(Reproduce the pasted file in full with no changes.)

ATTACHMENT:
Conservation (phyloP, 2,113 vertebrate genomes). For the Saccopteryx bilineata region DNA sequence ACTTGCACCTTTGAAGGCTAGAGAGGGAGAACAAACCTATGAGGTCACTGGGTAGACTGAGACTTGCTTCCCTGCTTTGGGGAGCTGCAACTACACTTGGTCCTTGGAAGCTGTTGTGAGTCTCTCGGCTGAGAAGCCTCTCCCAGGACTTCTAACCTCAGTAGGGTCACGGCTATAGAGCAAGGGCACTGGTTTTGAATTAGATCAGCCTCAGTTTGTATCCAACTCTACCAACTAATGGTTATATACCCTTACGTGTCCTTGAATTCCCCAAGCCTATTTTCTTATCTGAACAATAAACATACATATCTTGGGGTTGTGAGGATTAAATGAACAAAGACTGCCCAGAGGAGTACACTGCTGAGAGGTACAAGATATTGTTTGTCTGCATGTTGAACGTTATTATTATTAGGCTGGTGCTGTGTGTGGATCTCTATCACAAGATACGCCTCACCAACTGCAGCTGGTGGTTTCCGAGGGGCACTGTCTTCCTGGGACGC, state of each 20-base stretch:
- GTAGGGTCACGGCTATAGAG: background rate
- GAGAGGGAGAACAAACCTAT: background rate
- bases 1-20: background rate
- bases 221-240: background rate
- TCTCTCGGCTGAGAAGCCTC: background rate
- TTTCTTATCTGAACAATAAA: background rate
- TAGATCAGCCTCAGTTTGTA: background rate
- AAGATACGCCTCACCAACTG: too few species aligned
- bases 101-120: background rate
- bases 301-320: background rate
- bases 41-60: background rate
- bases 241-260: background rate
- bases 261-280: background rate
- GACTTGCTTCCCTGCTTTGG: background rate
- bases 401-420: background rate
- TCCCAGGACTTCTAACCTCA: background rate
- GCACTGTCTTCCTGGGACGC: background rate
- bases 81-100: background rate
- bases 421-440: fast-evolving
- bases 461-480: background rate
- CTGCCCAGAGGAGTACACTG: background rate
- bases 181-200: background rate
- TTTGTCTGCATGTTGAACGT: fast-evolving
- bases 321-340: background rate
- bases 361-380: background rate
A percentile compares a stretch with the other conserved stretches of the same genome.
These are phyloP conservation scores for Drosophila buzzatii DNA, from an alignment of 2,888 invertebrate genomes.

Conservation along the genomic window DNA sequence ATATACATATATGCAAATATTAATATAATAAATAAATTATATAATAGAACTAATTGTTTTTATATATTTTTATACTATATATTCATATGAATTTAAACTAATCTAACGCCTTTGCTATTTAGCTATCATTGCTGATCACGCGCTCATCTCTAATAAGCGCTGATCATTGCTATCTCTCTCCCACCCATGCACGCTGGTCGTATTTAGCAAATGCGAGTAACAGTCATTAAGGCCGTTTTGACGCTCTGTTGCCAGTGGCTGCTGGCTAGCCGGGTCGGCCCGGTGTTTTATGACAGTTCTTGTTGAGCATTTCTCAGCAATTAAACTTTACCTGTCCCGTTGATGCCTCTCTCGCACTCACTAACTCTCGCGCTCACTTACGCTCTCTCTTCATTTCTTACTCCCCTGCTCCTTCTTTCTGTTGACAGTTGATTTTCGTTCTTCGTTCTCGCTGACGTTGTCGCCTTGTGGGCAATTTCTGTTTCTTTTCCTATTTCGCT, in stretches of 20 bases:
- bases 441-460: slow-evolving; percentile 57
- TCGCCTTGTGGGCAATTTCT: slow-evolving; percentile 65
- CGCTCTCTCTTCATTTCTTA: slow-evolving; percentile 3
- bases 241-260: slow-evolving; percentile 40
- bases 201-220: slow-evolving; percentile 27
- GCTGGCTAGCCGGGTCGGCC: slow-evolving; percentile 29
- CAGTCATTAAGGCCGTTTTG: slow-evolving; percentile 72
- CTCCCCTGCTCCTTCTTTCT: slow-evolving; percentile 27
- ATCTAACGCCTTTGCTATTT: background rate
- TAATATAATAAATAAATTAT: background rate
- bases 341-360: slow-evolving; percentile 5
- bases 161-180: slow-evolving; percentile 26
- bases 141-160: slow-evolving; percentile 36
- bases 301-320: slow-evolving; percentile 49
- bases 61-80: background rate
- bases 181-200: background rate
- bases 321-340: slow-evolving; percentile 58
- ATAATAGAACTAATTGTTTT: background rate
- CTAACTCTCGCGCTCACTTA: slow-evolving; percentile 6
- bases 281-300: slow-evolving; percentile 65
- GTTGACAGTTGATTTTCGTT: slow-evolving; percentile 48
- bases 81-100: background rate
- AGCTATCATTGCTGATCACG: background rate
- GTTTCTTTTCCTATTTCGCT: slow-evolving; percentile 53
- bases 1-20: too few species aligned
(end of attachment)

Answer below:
Conservation (phyloP, 2,113 vertebrate genomes). For the Saccopteryx bilineata region DNA sequence ACTTGCACCTTTGAAGGCTAGAGAGGGAGAACAAACCTATGAGGTCACTGGGTAGACTGAGACTTGCTTCCCTGCTTTGGGGAGCTGCAACTACACTTGGTCCTTGGAAGCTGTTGTGAGTCTCTCGGCTGAGAAGCCTCTCCCAGGACTTCTAACCTCAGTAGGGTCACGGCTATAGAGCAAGGGCACTGGTTTTGAATTAGATCAGCCTCAGTTTGTATCCAACTCTACCAACTAATGGTTATATACCCTTACGTGTCCTTGAATTCCCCAAGCCTATTTTCTTATCTGAACAATAAACATACATATCTTGGGGTTGTGAGGATTAAATGAACAAAGACTGCCCAGAGGAGTACACTGCTGAGAGGTACAAGATATTGTTTGTCTGCATGTTGAACGTTATTATTATTAGGCTGGTGCTGTGTGTGGATCTCTATCACAAGATACGCCTCACCAACTGCAGCTGGTGGTTTCCGAGGGGCACTGTCTTCCTGGGACGC, state of each 20-base stretch:
- GTAGGGTCACGGCTATAGAG: background rate
- GAGAGGGAGAACAAACCTAT: background rate
- bases 1-20: background rate
- bases 221-240: background rate
- TCTCTCGGCTGAGAAGCCTC: background rate
- TTTCTTATCTGAACAATAAA: background rate
- TAGATCAGCCTCAGTTTGTA: background rate
- AAGATACGCCTCACCAACTG: too few species aligned
- bases 101-120: background rate
- bases 301-320: background rate
- bases 41-60: background rate
- bases 241-260: background rate
- bases 261-280: background rate
- GACTTGCTTCCCTGCTTTGG: background rate
- bases 401-420: background rate
- TCCCAGGACTTCTAACCTCA: background rate
- GCACTGTCTTCCTGGGACGC: background rate
- bases 81-100: background rate
- bases 421-440: fast-evolving
- bases 461-480: background rate
- CTGCCCAGAGGAGTACACTG: background rate
- bases 181-200: background rate
- TTTGTCTGCATGTTGAACGT: fast-evolving
- bases 321-340: background rate
- bases 361-380: background rate
A percentile compares a stretch with the other conserved stretches of the same genome.
These are phyloP conservation scores for Drosophila buzzatii DNA, from an alignment of 2,888 invertebrate genomes.

Conservation along the genomic window DNA sequence ATATACATATATGCAAATATTAATATAATAAATAAATTATATAATAGAACTAATTGTTTTTATATATTTTTATACTATATATTCATATGAATTTAAACTAATCTAACGCCTTTGCTATTTAGCTATCATTGCTGATCACGCGCTCATCTCTAATAAGCGCTGATCATTGCTATCTCTCTCCCACCCATGCACGCTGGTCGTATTTAGCAAATGCGAGTAACAGTCATTAAGGCCGTTTTGACGCTCTGTTGCCAGTGGCTGCTGGCTAGCCGGGTCGGCCCGGTGTTTTATGACAGTTCTTGTTGAGCATTTCTCAGCAATTAAACTTTACCTGTCCCGTTGATGCCTCTCTCGCACTCACTAACTCTCGCGCTCACTTACGCTCTCTCTTCATTTCTTACTCCCCTGCTCCTTCTTTCTGTTGACAGTTGATTTTCGTTCTTCGTTCTCGCTGACGTTGTCGCCTTGTGGGCAATTTCTGTTTCTTTTCCTATTTCGCT, in stretches of 20 bases:
- bases 441-460: slow-evolving; percentile 57
- TCGCCTTGTGGGCAATTTCT: slow-evolving; percentile 65
- CGCTCTCTCTTCATTTCTTA: slow-evolving; percentile 3
- bases 241-260: slow-evolving; percentile 40
- bases 201-220: slow-evolving; percentile 27
- GCTGGCTAGCCGGGTCGGCC: slow-evolving; percentile 29
- CAGTCATTAAGGCCGTTTTG: slow-evolving; percentile 72
- CTCCCCTGCTCCTTCTTTCT: slow-evolving; percentile 27
- ATCTAACGCCTTTGCTATTT: background rate
- TAATATAATAAATAAATTAT: background rate
- bases 341-360: slow-evolving; percentile 5
- bases 161-180: slow-evolving; percentile 26
- bases 141-160: slow-evolving; percentile 36
- bases 301-320: slow-evolving; percentile 49
- bases 61-80: background rate
- bases 181-200: background rate
- bases 321-340: slow-evolving; percentile 58
- ATAATAGAACTAATTGTTTT: background rate
- CTAACTCTCGCGCTCACTTA: slow-evolving; percentile 6
- bases 281-300: slow-evolving; percentile 65
- GTTGACAGTTGATTTTCGTT: slow-evolving; percentile 48
- bases 81-100: background rate
- AGCTATCATTGCTGATCACG: background rate
- GTTTCTTTTCCTATTTCGCT: slow-evolving; percentile 53
- bases 1-20: too few species aligned